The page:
Signs of a possible demise arrived last week after the company dropped the phone's price from $99 to $0.99 with a new two-year contract. The carrier also reduced the off-contract price from $450 to $350 USD. Now a supposed "trusted source" has confirmed with BGR that sales of the HTC First have been so "shockingly bad" that AT&T has decided to discontinue the phone on its network altogether.
Another source has also confirmed the initial report, adding that all unsold inventory will be returned to HTC. Currently, the number of unsold units is unknown, but AT&T reportedly only sold fewer than 15,000 units nationwide up until the end of last week despite the drop in price.
The unnamed sources also said that AT&T sales representatives do not like the Facebook Home Android launcher or the actual First phone itself, and are doing very little to sell the handset to customers. It's likely AT&T dropped the device down to less than a buck in order to push units out the door before HTC's in-store display contract expires. The phone maker paid to reserve display space for the Facebook phone for a certain amount of time, and AT&T cannot pull the device until that contract expires.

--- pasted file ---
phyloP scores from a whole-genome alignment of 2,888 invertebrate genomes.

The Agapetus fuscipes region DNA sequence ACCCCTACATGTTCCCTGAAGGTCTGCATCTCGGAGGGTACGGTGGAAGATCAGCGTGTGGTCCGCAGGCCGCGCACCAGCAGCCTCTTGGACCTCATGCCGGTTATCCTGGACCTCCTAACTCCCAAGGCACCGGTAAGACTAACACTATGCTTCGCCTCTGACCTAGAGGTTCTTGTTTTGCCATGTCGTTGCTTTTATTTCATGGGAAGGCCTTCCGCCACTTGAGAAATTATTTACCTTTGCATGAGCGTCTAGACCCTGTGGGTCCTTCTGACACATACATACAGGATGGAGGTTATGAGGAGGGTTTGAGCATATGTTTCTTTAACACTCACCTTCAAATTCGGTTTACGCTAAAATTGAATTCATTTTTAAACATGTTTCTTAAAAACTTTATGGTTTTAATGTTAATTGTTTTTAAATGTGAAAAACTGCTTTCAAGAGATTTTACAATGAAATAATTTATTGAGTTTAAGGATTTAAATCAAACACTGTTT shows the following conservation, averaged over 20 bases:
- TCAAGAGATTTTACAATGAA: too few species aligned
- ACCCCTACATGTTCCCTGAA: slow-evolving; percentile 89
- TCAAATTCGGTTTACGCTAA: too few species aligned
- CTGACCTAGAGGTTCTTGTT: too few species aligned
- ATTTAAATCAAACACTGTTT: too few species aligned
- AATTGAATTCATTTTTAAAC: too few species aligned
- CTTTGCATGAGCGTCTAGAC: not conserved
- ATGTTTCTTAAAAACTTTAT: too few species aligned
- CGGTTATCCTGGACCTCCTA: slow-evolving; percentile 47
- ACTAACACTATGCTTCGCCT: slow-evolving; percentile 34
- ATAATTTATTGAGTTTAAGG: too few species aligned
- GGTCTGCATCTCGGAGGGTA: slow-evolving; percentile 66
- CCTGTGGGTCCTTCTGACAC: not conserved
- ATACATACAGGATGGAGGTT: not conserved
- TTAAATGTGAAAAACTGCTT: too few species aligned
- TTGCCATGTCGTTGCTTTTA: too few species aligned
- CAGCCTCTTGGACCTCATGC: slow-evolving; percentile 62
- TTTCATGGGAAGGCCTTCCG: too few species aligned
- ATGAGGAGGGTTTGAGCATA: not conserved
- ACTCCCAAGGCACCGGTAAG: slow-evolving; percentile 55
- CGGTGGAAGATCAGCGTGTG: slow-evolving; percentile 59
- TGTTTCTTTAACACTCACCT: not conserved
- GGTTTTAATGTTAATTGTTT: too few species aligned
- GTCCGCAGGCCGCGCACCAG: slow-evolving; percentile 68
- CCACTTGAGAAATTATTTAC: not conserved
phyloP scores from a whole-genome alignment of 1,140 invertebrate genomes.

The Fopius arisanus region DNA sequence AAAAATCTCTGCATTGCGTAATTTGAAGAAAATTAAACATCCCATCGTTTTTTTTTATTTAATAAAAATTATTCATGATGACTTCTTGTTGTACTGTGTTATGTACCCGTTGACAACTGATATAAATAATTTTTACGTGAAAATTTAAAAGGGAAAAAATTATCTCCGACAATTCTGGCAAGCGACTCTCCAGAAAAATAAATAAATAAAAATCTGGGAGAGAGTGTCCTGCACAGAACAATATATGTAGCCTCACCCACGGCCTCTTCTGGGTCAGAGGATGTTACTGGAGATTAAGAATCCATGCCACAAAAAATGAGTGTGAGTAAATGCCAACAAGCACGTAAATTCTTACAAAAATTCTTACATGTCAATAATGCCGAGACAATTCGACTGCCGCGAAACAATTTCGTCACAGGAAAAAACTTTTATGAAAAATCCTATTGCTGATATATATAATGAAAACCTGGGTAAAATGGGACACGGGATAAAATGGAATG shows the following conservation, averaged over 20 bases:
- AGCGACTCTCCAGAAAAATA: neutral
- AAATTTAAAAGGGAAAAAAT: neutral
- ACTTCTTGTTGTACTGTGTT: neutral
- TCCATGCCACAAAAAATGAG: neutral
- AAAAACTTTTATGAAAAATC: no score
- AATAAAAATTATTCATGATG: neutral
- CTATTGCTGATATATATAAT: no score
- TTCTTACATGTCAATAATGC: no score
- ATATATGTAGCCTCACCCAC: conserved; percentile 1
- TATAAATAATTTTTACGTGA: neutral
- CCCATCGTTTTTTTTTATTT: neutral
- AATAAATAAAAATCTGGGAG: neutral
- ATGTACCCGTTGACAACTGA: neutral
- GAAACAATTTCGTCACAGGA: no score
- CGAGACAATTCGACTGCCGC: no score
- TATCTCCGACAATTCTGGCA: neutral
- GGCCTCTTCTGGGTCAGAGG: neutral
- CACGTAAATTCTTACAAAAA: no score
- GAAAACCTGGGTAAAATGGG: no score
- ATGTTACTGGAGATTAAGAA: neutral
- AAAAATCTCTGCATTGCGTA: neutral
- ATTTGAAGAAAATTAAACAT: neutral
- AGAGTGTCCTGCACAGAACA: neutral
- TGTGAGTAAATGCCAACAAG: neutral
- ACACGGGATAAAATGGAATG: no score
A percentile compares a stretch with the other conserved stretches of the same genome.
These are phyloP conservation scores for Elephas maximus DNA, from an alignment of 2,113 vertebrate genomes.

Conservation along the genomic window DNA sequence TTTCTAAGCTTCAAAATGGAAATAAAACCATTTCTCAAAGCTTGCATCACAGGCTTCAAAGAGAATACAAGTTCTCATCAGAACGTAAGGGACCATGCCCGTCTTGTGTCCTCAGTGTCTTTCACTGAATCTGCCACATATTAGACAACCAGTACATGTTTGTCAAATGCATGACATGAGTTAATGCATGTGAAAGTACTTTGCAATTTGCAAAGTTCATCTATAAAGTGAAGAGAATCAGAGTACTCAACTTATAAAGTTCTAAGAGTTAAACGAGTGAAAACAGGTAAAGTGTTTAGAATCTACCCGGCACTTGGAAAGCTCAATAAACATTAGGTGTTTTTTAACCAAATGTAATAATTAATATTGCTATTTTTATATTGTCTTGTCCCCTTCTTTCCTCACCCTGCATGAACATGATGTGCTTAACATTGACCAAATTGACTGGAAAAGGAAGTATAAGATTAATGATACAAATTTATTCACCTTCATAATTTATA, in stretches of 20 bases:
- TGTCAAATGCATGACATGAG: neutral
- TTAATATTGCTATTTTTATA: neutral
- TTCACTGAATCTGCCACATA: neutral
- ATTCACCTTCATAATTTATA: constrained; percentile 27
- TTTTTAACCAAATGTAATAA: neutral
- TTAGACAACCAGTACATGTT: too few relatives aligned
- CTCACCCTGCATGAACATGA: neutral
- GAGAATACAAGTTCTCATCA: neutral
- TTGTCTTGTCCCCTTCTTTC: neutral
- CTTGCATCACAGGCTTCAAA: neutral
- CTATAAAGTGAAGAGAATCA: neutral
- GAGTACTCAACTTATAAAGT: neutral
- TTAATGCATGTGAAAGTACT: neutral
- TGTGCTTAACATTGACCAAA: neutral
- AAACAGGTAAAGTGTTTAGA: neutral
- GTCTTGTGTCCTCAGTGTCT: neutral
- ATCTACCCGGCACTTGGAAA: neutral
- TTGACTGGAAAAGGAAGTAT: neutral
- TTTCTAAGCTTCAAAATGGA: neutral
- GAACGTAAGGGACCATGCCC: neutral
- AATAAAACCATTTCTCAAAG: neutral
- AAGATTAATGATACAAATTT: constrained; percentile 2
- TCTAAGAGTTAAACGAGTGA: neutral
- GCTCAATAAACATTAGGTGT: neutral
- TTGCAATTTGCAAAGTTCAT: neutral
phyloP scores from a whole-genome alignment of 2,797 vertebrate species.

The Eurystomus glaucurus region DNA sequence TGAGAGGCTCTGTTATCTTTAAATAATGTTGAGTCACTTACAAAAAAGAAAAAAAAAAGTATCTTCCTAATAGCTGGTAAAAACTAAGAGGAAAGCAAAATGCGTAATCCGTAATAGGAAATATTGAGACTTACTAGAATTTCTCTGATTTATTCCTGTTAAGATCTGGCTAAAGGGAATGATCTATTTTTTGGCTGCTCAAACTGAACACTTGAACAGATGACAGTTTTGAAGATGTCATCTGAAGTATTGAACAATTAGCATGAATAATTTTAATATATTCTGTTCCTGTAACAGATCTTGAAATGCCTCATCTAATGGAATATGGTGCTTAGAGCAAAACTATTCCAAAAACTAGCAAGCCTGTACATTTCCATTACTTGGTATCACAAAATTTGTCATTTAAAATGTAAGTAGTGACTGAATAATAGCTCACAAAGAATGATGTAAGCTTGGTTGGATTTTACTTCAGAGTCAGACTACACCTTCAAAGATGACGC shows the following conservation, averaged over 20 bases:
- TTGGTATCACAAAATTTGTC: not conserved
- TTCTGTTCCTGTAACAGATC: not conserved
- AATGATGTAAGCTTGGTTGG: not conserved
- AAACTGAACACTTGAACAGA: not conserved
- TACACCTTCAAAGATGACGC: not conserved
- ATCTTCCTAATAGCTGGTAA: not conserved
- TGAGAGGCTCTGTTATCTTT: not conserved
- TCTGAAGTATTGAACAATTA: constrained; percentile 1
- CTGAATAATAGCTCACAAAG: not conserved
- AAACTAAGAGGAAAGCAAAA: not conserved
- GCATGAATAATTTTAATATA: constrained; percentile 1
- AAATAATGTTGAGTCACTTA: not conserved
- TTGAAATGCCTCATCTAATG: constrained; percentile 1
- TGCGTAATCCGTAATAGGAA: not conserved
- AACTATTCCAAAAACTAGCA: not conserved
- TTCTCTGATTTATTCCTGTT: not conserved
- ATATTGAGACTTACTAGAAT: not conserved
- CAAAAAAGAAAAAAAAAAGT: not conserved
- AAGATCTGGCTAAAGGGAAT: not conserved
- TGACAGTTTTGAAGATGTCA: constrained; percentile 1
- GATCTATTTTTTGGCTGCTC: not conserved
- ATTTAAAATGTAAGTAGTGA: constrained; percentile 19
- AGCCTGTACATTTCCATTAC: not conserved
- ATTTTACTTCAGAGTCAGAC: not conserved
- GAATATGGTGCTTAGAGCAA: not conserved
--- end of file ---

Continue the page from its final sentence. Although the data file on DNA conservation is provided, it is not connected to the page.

The HTC First is the "first" smartphone to ship with Facebook Home pre-installed. It's essentially a custom Android launcher that replaces the stock Home screen. It's currently incompatible with nearly every Android device on the market save for the Samsung Galaxy S III, Samsung Galaxy Note II, HTC One X and HTC One X+. The average rating on Google Play is two out of five stars, more than half of which are one-star ratings.
Could the phone itself still be salvaged? It has a decent list of hardware including a 4.3-inch screen, a dual-core Snapdragon S4 Plus clocked at 1.4 GHz, 1 GB of RAM, 16 GB of internal storage, a 5 MP camera on the back, a 1.6 MP camera on the front, dual-band Wireless N and Bluetooth 4.0 connectivity, Android 4.1 "Jelly Bean" and more. However, there's no microSD card slot for expanding the capacity or HDMI output for displaying content on an HDTV.
Currently, the demise of AT&T's HTC First is just a rumor, so take it with a grain of salt. But sources claim that sales have been even worse than the Blackberry Curve-like HTC ChaCha (aka Status here in the States) launched back in June 2011, another Facebook Phone thanks to a dedicated Facebook button planted below the keyboard. Sales were so slow that it sparked rumors about a possible discontinuation on AT&T's network.